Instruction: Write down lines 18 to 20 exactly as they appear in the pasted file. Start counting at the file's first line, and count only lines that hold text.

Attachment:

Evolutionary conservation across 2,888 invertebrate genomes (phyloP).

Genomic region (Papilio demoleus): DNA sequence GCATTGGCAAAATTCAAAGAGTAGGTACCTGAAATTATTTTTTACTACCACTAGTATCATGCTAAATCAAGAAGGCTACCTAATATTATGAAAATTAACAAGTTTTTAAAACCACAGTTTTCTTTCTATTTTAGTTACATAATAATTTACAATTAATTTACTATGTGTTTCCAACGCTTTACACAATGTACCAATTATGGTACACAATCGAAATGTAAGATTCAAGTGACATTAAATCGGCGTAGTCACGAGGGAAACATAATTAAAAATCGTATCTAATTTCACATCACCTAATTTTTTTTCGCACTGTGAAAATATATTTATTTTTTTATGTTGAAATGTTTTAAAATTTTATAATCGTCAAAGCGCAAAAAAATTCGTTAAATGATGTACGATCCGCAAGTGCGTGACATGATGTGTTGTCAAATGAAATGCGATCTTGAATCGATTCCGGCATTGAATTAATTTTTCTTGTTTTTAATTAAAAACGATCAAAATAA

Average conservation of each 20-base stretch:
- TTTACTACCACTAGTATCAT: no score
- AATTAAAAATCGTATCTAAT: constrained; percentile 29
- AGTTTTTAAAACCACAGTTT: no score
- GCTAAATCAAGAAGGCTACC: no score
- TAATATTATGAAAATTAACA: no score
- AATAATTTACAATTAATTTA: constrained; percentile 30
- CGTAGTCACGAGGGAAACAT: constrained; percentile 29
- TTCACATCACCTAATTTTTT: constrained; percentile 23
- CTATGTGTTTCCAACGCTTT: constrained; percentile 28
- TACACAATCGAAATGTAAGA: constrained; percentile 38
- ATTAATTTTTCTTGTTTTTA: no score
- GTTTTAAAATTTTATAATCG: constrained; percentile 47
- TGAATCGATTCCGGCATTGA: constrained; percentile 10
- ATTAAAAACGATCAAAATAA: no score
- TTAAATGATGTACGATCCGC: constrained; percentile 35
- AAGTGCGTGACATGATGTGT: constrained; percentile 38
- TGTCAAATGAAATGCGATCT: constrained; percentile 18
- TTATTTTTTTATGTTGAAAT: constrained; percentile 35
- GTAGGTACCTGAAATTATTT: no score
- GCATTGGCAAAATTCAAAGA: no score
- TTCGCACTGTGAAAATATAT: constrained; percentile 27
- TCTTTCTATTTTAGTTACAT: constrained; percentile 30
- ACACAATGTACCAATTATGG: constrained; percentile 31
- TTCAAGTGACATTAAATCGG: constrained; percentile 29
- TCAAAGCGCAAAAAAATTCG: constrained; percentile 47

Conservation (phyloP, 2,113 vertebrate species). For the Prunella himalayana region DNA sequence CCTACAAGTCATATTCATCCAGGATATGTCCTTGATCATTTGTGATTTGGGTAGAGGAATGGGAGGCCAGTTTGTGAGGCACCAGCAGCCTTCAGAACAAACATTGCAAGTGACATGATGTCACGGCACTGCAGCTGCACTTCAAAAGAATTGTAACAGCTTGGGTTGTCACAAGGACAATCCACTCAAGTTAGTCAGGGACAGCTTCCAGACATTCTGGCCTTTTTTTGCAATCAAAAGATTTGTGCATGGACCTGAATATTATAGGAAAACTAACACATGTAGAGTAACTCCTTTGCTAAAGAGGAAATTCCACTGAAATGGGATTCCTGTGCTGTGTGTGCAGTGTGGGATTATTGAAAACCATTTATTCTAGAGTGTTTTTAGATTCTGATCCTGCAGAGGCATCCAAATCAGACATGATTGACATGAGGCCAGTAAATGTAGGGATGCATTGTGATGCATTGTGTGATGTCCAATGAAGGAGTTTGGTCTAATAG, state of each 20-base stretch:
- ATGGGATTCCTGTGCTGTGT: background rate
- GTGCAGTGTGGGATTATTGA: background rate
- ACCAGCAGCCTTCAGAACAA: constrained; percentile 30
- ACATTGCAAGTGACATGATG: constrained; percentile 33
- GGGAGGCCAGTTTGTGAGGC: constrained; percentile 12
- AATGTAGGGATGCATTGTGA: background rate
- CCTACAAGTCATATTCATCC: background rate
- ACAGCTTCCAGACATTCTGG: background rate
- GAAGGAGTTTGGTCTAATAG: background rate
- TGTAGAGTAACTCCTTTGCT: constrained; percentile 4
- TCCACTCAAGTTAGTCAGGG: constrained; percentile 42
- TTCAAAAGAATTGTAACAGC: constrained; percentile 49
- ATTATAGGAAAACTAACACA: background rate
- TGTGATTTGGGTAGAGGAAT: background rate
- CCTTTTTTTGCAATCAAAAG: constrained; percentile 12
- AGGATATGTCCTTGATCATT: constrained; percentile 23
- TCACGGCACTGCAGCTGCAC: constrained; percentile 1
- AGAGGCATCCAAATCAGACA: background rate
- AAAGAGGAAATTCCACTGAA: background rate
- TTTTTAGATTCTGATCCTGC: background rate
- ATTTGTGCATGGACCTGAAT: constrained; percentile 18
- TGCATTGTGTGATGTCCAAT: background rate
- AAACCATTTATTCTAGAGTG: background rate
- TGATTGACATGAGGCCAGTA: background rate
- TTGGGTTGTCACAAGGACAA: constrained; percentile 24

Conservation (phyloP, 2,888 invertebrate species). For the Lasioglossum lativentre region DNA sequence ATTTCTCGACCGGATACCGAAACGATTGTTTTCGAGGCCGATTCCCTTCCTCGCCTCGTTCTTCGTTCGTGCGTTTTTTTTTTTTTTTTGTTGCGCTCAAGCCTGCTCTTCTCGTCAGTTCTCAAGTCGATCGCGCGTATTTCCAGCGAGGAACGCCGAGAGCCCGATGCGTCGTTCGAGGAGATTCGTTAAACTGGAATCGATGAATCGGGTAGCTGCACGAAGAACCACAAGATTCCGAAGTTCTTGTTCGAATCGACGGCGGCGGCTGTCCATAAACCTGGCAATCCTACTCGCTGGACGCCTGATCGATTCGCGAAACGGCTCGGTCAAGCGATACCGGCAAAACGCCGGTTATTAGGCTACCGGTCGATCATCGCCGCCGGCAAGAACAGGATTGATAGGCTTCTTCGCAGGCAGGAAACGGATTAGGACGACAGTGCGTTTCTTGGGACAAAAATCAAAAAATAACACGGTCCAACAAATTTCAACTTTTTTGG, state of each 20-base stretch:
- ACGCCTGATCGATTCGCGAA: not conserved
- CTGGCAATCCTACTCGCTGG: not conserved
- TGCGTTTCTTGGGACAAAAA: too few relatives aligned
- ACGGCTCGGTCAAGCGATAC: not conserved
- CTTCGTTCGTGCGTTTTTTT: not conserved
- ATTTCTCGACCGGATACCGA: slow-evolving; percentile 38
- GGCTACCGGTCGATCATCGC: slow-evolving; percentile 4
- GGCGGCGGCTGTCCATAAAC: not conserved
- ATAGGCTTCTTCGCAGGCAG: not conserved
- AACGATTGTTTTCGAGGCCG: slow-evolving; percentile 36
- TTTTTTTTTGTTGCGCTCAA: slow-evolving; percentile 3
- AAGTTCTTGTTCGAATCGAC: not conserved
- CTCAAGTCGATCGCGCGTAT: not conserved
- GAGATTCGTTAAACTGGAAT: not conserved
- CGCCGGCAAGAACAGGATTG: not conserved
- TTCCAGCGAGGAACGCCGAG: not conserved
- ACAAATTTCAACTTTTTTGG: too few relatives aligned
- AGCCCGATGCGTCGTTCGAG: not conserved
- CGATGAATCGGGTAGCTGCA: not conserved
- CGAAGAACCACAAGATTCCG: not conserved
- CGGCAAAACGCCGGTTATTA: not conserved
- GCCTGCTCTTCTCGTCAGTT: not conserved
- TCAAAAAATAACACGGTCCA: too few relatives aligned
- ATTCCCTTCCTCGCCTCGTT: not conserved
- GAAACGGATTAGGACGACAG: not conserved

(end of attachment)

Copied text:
- TTAAATGATGTACGATCCGC: constrained; percentile 35
- AAGTGCGTGACATGATGTGT: constrained; percentile 38
- TGTCAAATGAAATGCGATCT: constrained; percentile 18